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article imageHanford Nuclear Plant leak poses threat to NW region

By Carol Forsloff     Feb 16, 2013 in World
The Department of Energy reports a leak at the Hanford Plant, where radioactive waste has been stored in tanks long since too old to safely contain that waste in an area some scientists have referred to as "the most toxic waste dump in the world."
The fact is that a leak of any kind in an area where radioactive waste presents a serious threat to the environment of much of the Pacific Northwest, is a serious matter, according to Washington State Governor Jay Inslee.
Scientists are concerned about the fact, that even though the project for cocooning the reactors is ahead of schedule, there could be an earthquake of major proportions, such as the one that hit Japan, creating major widespread damage in 2011.
According to the Columbia Anthology history records, nine plutonium production reactors were once developed at Hanford, outside the Tri-City area of Pasco, Kennewick and Richland, that were built during the war. The B Reactor was the first complete nuclear reactor in world history, and the Hanford Plant was said to have produced 1/4 of the world's plutonium.
While Congress fiddles over the budget, the problem is that "burning" from these dead reactors means highly toxic waste products may drain into the Columbia River that spans much of Oregon and Washington.
Scientists have complained over many years about the lack of oversight and responsibility in the development of the cocoons for the Hanford Reactors. The Los Angeles Times reported just two days ago that Donna Busche, a nuclear engineer and health physicist, had filed a suit that alleges that plant executives tried to persuade her not to raise warnings about the serious problems involved with the design of the waste site. She alleges that executives at the plant threatened to fire her over her efforts to point out the problems that she maintains could impact the safety of the containment vessels.
Environmentalists worry about the fact that the cleanup plant is only half constructed. Problems related to waste removal and protection of the environment have yet to be resolved for the estimated 53 million tons of radioactive waste. Some of that waste is contained in tanks that are long past the life span projected for safety.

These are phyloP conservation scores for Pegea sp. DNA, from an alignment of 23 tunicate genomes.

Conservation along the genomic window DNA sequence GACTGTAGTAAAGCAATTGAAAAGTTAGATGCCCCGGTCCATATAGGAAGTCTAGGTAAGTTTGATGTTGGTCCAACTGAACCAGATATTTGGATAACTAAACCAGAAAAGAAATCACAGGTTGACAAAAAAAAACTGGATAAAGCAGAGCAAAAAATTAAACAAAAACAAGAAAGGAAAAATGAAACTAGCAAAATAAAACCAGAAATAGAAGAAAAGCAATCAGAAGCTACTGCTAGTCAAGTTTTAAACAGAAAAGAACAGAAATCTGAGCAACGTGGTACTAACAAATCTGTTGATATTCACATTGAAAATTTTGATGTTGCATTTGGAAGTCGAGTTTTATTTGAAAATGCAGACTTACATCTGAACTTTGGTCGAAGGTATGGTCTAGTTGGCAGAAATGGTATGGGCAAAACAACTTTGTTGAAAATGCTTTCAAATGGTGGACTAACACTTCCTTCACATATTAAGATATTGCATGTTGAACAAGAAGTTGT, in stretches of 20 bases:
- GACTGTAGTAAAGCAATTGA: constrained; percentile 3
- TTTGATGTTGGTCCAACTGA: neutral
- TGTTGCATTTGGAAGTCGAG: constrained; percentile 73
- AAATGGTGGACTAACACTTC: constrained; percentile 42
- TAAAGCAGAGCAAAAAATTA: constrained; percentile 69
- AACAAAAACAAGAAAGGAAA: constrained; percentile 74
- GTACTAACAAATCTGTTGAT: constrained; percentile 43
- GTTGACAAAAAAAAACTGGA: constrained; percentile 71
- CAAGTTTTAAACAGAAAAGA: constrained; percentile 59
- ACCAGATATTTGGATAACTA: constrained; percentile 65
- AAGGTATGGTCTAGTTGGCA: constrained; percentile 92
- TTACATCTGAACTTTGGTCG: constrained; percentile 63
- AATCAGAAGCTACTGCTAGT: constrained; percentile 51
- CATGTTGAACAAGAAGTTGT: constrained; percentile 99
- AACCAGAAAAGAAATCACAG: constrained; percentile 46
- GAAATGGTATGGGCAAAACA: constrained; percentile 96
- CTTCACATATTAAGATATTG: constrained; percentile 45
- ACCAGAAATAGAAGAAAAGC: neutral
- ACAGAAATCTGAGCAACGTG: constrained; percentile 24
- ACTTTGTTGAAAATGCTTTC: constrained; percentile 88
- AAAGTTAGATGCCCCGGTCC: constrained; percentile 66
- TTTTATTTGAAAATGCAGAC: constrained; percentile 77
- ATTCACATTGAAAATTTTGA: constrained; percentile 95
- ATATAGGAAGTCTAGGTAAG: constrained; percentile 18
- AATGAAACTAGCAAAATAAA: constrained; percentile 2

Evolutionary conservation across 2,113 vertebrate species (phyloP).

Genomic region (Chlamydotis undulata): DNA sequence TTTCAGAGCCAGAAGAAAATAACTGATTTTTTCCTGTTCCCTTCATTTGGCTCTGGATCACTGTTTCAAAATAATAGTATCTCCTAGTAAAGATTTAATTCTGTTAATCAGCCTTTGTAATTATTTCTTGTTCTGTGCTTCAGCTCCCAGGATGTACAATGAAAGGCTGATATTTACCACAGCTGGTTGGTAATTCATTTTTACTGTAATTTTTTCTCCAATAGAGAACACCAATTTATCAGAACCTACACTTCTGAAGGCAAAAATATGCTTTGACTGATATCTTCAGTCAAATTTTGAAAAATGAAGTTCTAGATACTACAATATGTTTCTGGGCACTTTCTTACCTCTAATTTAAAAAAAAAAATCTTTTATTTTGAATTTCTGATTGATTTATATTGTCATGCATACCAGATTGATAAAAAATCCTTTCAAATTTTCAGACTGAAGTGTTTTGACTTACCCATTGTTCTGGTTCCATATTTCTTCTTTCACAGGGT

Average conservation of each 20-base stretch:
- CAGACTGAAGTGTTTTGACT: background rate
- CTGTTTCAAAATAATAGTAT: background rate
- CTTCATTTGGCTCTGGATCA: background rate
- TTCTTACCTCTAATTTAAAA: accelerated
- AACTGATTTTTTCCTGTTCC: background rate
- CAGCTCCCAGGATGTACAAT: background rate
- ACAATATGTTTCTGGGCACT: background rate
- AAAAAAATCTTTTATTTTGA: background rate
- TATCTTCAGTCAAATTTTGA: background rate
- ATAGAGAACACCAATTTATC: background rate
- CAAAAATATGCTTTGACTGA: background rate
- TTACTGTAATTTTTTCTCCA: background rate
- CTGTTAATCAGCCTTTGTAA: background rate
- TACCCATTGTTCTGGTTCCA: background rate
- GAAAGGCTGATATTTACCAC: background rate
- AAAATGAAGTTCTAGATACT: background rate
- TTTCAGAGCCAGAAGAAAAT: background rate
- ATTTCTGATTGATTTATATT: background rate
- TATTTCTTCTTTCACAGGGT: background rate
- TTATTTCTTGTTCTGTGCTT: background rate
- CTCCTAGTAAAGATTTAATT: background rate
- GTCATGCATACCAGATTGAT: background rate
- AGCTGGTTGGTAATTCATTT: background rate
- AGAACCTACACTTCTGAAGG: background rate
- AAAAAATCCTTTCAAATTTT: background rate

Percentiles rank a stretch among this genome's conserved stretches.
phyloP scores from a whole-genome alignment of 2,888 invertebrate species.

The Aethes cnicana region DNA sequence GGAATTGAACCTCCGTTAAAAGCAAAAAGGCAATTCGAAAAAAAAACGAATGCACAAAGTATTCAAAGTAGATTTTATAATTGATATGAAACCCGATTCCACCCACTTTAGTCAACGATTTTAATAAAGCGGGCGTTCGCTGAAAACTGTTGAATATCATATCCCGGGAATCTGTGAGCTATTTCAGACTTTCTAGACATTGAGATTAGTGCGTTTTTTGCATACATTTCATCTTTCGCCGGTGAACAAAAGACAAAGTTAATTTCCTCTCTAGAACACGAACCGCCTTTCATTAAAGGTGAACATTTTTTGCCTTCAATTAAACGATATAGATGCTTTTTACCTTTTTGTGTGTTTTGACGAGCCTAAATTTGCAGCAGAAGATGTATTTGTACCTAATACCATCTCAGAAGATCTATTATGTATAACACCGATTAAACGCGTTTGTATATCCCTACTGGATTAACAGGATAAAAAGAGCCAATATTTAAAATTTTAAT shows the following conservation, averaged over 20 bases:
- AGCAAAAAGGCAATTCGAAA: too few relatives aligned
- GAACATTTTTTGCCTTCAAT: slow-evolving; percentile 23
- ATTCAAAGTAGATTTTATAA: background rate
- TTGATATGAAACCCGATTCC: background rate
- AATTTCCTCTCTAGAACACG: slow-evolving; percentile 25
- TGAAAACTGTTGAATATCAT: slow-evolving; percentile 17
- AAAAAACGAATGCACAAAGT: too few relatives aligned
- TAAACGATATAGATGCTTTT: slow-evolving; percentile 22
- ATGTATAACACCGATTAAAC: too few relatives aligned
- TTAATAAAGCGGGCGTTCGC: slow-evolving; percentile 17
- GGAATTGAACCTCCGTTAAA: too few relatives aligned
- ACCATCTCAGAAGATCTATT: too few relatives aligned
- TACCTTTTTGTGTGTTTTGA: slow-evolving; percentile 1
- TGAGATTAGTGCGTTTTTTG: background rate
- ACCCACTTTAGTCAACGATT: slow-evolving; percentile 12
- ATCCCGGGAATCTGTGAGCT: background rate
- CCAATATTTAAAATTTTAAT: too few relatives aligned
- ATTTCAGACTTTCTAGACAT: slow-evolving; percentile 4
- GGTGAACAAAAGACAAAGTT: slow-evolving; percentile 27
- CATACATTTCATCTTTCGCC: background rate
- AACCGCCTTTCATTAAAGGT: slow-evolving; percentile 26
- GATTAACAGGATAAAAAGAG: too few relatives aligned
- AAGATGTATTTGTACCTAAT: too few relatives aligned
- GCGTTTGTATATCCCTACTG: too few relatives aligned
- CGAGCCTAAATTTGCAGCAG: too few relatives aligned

In an article entitled, “Veteran Hanford Engineer Says DOE’s Multi-Billion Dollar Hanford Nuclear Waste Processing Plant Might Not Work Properly and Has Serious Potential Safety Problems”, author David Rosenthal wrote about Dr. Walter Tamosaitis, who was the research and technology manager and the deputy chief processing engineer for URS Corporation. URS Corporation is a subcontractor to Bechtel. Bechtel is in charge of the clean-up. Tamosaitis claims he was literally escorted out of the plant “like an absolute felon." He was subsequently fired for raising concerns about safety violations at the plant.
This reporter attended a major rally in the Tri-Cities area in the spring of 2012, where activists from the Pacific Northwest voiced concerns about the lack of safety precautions surrounding the Hanford Plant.
Governor Insley summarized the issue by saying, "The leak raises concerns about the integrity of other storage facilities at the highly contaminated site".
This is the concern voiced by major scientists who have been involved in the production of safe guards for radioactive waste and a major concern for environmentalists in the Pacific Northwest. And because of the potential for earthquakes to occur in a region already considered at risk, the threat to the welfare of the population is also a major factor in the Governor's planned journey to Washington DC to confer with Department of Energy officials. And the federal budget, if interrupted by Congressional debate, is said to be of particular consequence in the protection of the people and environment of the Northwest region.
More about Hanford Nuclear Plant, N reactor, B reactor, Governor Jay Inslee, Dr Walter Tamosaitis
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